After counting into the early hours of Sunday morning, the Australian Electoral Commission (AEC) currently has Labor leading in 72 of the 150 lower house seats, with the Coalition ahead in 66.
There are seven not-yet-determined seats, where the AEC selected the wrong candidates to count on a two-party-preferred basis and now has to realign the count. The Coalition will win five of those seven seats, and Labor one, bringing the totals to 73 for Labor and 71 for the Coalition.
However, late counting, particularly of postal votes, favours the Coalition. The AEC lists five seats as close, and in three of those Labor is narrowly ahead. If the Coalition wins these three on late counting, the Coalition would lead the seat count 74-70. Other seats where Labor currently leads could also be won by the Coalition on late counting.
Current sitting crossbenchers Bob Katter, Andrew Wilkie, Cathy McGowan and Adam Bandt easily retained office, and will be joined by the Nick Xenophon Team’s (NXT) Rebekha Sharkie, who crushed Liberal Jamie Briggs in Mayo.
The NXT could win a second seat in Grey, one of the seven seats where the AEC needs to realign the count.
However, Tony Windsor and Rob Oakeshott both lost their bids to return. The Greens are unlikely to win a second seat.
Labor gained all three Tasmanian seats that were previously held by the Coalition, and also gained Solomon in the Northern Territory. Labor gained seven seats in New South Wales, at least two in Queensland and at least one in Western Australia.
However, the Liberals have a good chance of gaining Chisholm from Labor in Victoria, perhaps owing to the state government’s dispute with the Country Fire Authority.
The current primary votes are 41.8% for the Coalition (down 3.7% on 2013 election figures), 35.3% for Labor (up 1.9%), and 10% for the Greens (up 1.3%). “Others” have a collective 12.9% (up 6%). In South Australia, the NXT won 21% of the vote. The Coalition and Greens are likely to gain a little at the expense of Labor in late counting.
Kevin Bonham says the current two-party swing against the Coalition in the 138 classic Coalition vs Labor seats is 3.3%, which will probably moderate to 3% when counting is finalised. The Coalition is thus likely to win the two-party count by about 50.5%-49.5%, but will lose many more seats than it should have based on sophomore effects. Perhaps Labor’s marginal seats campaign was strong enough to overcome sophomore effects.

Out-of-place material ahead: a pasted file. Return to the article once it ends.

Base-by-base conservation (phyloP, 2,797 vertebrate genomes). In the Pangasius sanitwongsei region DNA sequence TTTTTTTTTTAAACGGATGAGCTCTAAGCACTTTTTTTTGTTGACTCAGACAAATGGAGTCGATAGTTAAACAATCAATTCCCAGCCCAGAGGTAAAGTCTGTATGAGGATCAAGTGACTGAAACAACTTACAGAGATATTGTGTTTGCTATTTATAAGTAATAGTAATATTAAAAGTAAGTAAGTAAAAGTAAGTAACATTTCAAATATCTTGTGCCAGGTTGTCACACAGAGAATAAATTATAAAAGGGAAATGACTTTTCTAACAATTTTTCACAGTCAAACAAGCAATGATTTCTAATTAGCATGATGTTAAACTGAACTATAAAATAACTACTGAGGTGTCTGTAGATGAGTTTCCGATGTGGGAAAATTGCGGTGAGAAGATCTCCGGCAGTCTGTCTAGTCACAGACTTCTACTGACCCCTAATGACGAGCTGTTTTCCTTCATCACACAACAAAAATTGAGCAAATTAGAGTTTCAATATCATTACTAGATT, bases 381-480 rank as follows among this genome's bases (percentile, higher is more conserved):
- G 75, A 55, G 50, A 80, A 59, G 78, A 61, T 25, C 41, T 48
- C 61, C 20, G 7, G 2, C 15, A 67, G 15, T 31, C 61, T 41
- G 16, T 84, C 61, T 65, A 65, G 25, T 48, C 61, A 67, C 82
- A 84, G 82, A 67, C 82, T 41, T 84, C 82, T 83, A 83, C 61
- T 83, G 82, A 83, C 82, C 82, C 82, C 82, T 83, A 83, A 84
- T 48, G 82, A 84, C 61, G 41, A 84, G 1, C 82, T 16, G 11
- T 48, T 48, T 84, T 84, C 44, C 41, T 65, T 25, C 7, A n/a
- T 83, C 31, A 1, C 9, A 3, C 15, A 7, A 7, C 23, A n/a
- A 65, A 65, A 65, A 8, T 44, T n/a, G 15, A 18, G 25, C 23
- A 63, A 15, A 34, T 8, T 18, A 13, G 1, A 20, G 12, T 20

Sitting members usually have small personal votes that are not associated with their parties. When one party wins a seat from another party’s sitting member, they should get an additional boost at the next election, but this didn’t appear to happen last night.
The final pre-election polls were very close to the overall primary and two-party figures, but single seat polls were poor. Yet again, national polls were much better than seat polls.
Though it is unlikely Labor will form the next government, this is a much better result for Labor and Bill Shorten than was expected, particularly when Malcolm Turnbull was riding high in the polls after deposing Tony Abbott.
For Turnbull and the Coalition, this was a bad result. However, it is clear that Turnbull’s popularity dropped between February and April as he abandoned his more “liberal” approaches to climate change, same-sex marriage and other issues. Had Turnbull been more progressive on some issues, it is likely he would have been comfortably re-elected.
Even if the Coalition scrapes out a lower house majority, it will have fewer senators than it currently has.
One of the newly elected senators will be Pauline Hanson. Here is the Senate table, based on results at the ABC. There are 76 total senators.
The three definite “Others” are Pauline Hanson in Queensland, Derryn Hinch in Victoria and Jacqui Lambie in Tasmania. Most of the undecided seats will be contested by micro parties, with One Nation in the race for other seats.
The Coalition had 33 seats in the old Senate, so this will be reduced. This will make it difficult to pass the industrial relations bills that were the reason a double-dissolution election was called, even with a joint sitting.
Normally only six senators for each state would be up for election, but as this election was a double dissolution all 12 were up. The quota for election was reduced from 14.3% to 7.7%, and this has benefited smaller parties.
Under the old Senate system, it would have been possible to calculate Senate seats using the group voting tickets. As preferences are now up to voters, it is unlikely we will know the outcome of some of the undecided Senate seats until the AEC has data entered all votes and pressed the “button” on its computer system, probably by late July or early August.
Authors: Adrian Beaumont, PhD Student, School of Mathematics and Statistics, University of Melbourne